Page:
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In re Saxon

United States District Court, District of Columbia

March 31, 2019

IN RE LORI A. SAXON, Debtor.

          MEMORANDUM OPINION

          TANYA S. CHUTKAN UNITED STATES DISTRICT JUDGE.

         Before the court is pro se debtor Lori A. Saxon's Application to Proceed Without Prepaying Fees or Costs. ECF Nos. 5, 6. For the reasons set forth below, the court will deny Saxon's application.

         I. BACKGROUND

         Saxon sought Chapter 13 bankruptcy protection in November 2017, but did not pay the court filing fee or comply with the statutory requirement that she obtain credit counseling within 180 days prior to filing the petition.[1] See In re Saxon, 17-bk-611 (Bankr. D.D.C.), ECF Nos. 5, 6; 11 U.S.C. § 109(h)(1). Instead, she successfully sought leave to pay her filing fee in installments, but remitted only one of the three payments to which she had agreed. In re Saxon, 17-bk-611, ECF Nos. 4-5, 13, 17.

         Saxon also sought an extension of time in which to seek credit counseling. Id., ECF No. 6. In her motion for the extension, Saxon explained that she had not met the deadline because when she called the credit counseling entities, “she was put on hold and was not quite sure which credit counseling would be permitted in the [D]istrict of Columbia.” Id.

         Finding that Saxon had failed to meet the requirements for obtaining exemption from the 180-day credit counseling obligation, the bankruptcy court Judge denied her request. In re Saxon, 17-bk-611, ECF No. 14. The applicable bankruptcy statute provides that the credit counseling deadline:

         shall not apply with respect to a debtor who submits to the court a certification that-

(i) describes exigent circumstances that merit a waiver of the [180 day credit counseling] requirements . . .;
(ii) states that the debtor requested credit counseling services from an approved nonprofit budget and credit counseling agency, but was unable to obtain the services referred to in paragraph (1) during the 7-day period beginning on the date on which the debtor made that request; and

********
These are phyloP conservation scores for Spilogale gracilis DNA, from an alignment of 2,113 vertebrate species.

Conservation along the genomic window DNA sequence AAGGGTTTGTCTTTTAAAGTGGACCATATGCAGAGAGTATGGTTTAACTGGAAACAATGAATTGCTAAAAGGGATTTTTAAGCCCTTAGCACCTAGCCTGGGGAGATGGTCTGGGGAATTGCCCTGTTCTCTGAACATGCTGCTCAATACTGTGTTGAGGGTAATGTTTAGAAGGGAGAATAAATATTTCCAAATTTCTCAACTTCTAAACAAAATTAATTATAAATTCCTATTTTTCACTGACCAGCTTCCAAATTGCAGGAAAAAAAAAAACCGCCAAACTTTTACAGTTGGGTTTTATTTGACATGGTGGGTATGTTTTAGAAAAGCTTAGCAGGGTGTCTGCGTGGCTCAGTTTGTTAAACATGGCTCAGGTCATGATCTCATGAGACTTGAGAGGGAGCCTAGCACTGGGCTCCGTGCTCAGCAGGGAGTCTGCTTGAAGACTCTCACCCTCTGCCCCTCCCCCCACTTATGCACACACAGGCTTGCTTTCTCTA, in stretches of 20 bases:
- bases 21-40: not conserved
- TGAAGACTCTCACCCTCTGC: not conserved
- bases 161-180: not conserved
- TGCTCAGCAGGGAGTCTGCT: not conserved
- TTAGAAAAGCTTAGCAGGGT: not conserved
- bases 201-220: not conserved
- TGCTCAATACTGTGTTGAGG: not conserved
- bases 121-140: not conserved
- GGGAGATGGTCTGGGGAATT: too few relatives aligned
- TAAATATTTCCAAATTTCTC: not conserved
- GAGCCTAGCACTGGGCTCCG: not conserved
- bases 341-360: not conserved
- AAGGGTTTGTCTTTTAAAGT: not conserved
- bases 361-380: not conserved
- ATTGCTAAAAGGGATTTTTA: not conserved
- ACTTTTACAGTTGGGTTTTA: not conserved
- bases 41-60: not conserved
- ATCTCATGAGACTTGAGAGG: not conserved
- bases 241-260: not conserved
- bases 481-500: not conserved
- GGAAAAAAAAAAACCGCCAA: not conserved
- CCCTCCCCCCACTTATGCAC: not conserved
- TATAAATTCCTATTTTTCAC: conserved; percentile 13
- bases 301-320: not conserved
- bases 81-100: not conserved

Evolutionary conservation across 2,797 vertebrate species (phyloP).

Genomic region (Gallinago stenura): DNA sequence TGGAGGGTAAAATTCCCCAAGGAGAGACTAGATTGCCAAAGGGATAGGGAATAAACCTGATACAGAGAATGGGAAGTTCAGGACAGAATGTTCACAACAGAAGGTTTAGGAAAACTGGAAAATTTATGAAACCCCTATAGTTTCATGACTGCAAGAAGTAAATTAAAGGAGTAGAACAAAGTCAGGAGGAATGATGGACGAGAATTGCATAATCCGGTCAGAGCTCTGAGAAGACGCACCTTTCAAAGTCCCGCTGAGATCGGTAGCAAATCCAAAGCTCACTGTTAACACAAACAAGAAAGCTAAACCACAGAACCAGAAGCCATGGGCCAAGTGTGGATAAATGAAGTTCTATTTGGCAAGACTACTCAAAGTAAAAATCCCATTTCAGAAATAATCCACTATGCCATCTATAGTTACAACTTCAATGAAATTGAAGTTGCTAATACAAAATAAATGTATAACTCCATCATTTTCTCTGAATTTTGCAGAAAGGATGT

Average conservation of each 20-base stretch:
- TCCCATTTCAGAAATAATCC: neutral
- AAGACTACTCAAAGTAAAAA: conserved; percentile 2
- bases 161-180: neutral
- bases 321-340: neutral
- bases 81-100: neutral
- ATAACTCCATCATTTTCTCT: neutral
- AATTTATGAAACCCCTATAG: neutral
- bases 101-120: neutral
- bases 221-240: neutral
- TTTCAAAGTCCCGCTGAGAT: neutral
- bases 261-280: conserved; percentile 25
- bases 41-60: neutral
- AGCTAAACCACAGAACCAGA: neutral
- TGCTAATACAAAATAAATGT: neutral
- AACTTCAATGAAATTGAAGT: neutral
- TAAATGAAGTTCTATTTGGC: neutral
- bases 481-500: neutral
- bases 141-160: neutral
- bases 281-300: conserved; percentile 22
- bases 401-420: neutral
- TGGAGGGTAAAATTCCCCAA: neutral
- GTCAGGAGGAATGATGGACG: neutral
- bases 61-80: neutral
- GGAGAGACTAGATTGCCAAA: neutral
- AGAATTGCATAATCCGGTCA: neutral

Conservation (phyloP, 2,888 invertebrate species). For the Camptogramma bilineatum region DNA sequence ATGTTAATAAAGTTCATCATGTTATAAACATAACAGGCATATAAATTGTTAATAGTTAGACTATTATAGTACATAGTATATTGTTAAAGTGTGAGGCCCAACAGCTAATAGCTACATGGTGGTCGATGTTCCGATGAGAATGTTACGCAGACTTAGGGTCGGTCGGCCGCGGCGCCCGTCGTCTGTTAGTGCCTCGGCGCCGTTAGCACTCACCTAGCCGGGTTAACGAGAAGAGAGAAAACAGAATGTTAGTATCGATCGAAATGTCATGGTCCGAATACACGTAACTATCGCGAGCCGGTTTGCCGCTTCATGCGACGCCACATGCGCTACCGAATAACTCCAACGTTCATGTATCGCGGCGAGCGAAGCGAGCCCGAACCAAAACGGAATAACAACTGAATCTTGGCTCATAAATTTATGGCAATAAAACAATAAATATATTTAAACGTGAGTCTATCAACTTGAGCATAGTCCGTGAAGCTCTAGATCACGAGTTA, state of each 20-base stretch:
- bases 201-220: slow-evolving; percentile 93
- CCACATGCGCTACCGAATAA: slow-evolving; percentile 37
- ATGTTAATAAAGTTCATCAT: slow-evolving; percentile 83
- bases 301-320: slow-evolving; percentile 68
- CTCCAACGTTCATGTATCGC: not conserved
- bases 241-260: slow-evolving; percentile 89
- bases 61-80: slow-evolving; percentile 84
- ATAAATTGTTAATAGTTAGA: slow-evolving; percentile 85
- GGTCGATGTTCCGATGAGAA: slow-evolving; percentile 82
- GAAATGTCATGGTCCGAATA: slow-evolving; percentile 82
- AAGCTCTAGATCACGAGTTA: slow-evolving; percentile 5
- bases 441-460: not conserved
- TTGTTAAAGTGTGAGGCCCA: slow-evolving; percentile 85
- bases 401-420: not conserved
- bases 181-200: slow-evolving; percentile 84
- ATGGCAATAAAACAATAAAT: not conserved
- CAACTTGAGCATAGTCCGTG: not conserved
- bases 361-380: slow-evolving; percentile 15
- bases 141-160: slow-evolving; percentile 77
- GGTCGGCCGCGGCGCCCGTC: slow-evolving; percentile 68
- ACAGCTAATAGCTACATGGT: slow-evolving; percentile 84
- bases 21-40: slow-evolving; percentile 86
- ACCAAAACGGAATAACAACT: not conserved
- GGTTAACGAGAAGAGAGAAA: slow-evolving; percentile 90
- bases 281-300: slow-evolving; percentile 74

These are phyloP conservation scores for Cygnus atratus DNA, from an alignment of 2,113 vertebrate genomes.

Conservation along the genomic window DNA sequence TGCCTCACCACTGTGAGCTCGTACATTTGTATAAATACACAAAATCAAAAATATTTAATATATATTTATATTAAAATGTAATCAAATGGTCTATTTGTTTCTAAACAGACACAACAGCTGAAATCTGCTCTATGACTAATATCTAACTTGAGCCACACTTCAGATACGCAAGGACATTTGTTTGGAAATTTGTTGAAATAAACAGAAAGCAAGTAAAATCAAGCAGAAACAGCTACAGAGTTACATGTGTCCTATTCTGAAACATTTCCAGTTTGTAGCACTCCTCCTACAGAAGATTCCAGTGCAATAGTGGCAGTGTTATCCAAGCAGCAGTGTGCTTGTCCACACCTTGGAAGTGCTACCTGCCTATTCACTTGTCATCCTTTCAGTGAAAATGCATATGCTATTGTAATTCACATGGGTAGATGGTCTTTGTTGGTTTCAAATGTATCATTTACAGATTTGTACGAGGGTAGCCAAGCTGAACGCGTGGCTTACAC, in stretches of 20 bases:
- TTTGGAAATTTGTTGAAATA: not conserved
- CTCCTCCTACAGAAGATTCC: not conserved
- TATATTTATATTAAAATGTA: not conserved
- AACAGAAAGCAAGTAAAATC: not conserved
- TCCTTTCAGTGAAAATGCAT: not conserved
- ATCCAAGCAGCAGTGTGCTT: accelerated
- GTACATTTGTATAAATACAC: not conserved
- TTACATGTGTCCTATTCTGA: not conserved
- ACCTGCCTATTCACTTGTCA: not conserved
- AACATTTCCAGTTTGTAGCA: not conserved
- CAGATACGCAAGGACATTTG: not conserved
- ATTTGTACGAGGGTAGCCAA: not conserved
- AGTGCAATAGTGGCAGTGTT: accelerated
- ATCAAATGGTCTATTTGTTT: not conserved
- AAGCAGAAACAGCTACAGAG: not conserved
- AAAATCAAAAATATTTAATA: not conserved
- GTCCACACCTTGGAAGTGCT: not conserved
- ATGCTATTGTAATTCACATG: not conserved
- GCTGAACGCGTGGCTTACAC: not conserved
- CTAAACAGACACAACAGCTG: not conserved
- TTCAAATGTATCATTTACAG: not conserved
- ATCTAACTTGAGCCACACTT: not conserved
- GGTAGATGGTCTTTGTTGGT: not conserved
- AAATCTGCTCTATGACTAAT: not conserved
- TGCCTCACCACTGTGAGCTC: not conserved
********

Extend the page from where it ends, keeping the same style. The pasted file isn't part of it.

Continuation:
(iii) is satisfactory to the court.

11 U.S.C. § 109(h)(3)(A). The judge held that Saxon's explanation did not constitute “exigent circumstances” sufficient to merit waiver of the 180-day requirement, nor was her explanation “satisfactory to the court.” In re Saxon, 17-bk-611, ECF No. 14. Consequently, the court dismissed Saxon's bankruptcy case. Id.

         On November 2, 2017, the bankruptcy court sent Saxon an order explaining that her obligation to pay the remaining portion of the filing fee had not been discharged by dismissal of the case and she was required to pay the fee, but she could arrange to do so in installments. Id., ECF No. 17. The record does not indicate that Saxon made any additional payments or agreed to another installment plan.

         Saxon filed a motion seeking relief from the dismissal order, explaining that her home had been scheduled for auction at 11:30 a.m. and she filed for bankruptcy that day hoping to halt the foreclosure. Id., ECF No. 25. The bankruptcy court denied Saxon's motion because she had not explained, inter alia, why she could not have obtained credit counseling before the foreclosure, nor had she explained the circumstances surrounding the foreclosure. Id., ECF No. 28.

         Saxon filed a Notice of Appeal without paying the fee to appeal or the fees she still owed the bankruptcy court, and without filing an application in the bankruptcy court for leave to appeal in forma pauperis (“IFP”). Id., ECF Nos. 34, 36. The Bankruptcy Court treated the Notice of Appeal as an application to proceed ...


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